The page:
As CMS is proposing several changes to the physician payment schedule, some industry groups are speaking out about the proposals.
The American Medical Group Association was among the 170 groups that sent a letter to CMS Administrator Seema Verma over the impacts of parts of the agency’s “Patients Over Paperwork” initiative in the 2019 Medicare physician payment rule.
Specifically, the proposals would reform the documentation requirements associated with physician Evaluation and Management (E/M) services and potentially reduce associated red tape. AMGA urged CMS to finalize part of the proposal that takes aim at documentation requirements in its most recent comments.
However, the association voiced its concern with CMS’s proposal to combine office and outpatient codes, AMGA wrote in comments to the agency.
“Pairing paperwork reforms with a significant change in categorizing patient complexity and reimbursement may very likely undermine care quality and coordination and cause disruption in physician workflow and referral patterns,” AMGA President and CEO Jerry Penso, MD, MBA, said in a statement.
Similarly, the American Medical Association also has concerns over the changes to E/M services, with the association arguing the proposed rule would leave the sickest patients and the physicians who treat them to encounter “significant obstacles to care.”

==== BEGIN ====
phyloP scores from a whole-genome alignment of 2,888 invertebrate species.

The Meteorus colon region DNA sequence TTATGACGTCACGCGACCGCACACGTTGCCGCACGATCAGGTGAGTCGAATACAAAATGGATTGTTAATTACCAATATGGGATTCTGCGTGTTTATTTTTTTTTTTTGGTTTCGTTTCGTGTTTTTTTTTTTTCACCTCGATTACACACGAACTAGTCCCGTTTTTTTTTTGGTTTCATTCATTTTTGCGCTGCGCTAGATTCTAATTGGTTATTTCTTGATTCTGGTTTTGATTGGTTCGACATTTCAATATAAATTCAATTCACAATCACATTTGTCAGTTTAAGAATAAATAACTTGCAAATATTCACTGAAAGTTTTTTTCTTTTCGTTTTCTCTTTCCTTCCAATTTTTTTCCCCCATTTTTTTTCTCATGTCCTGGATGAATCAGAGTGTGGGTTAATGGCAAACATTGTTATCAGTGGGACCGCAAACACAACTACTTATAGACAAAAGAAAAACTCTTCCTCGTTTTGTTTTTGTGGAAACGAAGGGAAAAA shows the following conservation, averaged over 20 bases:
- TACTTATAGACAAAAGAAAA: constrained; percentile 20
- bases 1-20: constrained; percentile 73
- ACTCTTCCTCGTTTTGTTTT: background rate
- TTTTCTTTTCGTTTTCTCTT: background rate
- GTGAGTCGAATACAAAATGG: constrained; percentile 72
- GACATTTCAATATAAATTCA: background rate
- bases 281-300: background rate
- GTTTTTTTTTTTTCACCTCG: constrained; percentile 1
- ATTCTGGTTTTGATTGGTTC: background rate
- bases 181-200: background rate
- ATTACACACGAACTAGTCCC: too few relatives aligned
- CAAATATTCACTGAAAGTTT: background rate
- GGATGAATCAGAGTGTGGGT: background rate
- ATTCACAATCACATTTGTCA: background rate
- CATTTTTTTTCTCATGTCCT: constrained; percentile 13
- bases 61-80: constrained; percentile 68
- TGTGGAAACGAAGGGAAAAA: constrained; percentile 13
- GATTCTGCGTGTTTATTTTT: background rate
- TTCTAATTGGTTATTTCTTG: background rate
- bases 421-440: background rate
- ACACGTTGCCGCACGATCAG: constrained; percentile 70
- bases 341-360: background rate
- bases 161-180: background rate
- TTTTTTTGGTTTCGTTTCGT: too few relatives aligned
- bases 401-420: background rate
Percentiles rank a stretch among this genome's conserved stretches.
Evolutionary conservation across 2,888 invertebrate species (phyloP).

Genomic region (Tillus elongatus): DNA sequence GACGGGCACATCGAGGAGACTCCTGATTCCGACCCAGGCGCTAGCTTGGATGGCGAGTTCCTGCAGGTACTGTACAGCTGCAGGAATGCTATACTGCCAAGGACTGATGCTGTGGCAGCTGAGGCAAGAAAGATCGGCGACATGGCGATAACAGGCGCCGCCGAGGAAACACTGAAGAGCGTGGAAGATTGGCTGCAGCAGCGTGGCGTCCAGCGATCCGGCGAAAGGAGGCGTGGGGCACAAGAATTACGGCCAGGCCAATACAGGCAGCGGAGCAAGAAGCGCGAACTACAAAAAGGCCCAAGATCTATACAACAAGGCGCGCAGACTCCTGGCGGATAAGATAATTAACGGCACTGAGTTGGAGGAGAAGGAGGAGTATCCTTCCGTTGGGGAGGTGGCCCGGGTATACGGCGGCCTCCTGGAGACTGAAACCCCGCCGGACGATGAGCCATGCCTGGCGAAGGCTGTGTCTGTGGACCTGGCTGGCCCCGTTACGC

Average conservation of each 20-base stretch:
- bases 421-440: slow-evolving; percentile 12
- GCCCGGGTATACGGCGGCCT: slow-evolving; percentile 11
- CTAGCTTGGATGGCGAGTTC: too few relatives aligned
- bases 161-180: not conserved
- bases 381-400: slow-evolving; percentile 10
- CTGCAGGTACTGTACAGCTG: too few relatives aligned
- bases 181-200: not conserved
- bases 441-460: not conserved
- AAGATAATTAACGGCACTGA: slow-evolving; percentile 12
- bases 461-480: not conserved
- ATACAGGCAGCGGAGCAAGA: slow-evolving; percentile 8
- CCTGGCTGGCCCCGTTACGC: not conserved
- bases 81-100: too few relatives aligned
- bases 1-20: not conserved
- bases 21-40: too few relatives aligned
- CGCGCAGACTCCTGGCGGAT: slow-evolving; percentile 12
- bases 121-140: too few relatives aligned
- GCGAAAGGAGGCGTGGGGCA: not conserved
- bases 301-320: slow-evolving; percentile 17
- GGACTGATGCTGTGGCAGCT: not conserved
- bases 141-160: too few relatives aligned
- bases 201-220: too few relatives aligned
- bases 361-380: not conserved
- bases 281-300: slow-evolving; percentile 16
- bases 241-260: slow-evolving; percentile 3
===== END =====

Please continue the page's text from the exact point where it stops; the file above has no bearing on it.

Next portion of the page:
“This provision in the proposed rule should be filed under the category of unintended consequence—or good intentions that go awry,” Barbara L. McAneny, MD, president of the AMA, said in a statement. “While CMS started out with the laudable goal of reducing paperwork and allowing physicians to spend more time with their patients, the cascading impact of such regulations would be bad for patients and physicians.”
AMGA is also opposed to high Merit-based Incentive Payment System exclusive thresholds that were included in the proposed rule, which was announced in July.
While some of the changes have been met with criticism, others have been supported, including the focus on simplification for physicians when it comes to documentation. See AMA’s full comments here.
CMS received more than 15,000 comments from industry stakeholders over the proposals. A group of 90 lawmakers also wrote to CMS about their concerns with the code changes.
"We are concerned that the proposal to consolidate these services devalues the expertise, clinical decision-making, and time of physicians who treat patients with complex conditions," Congressional members wrote.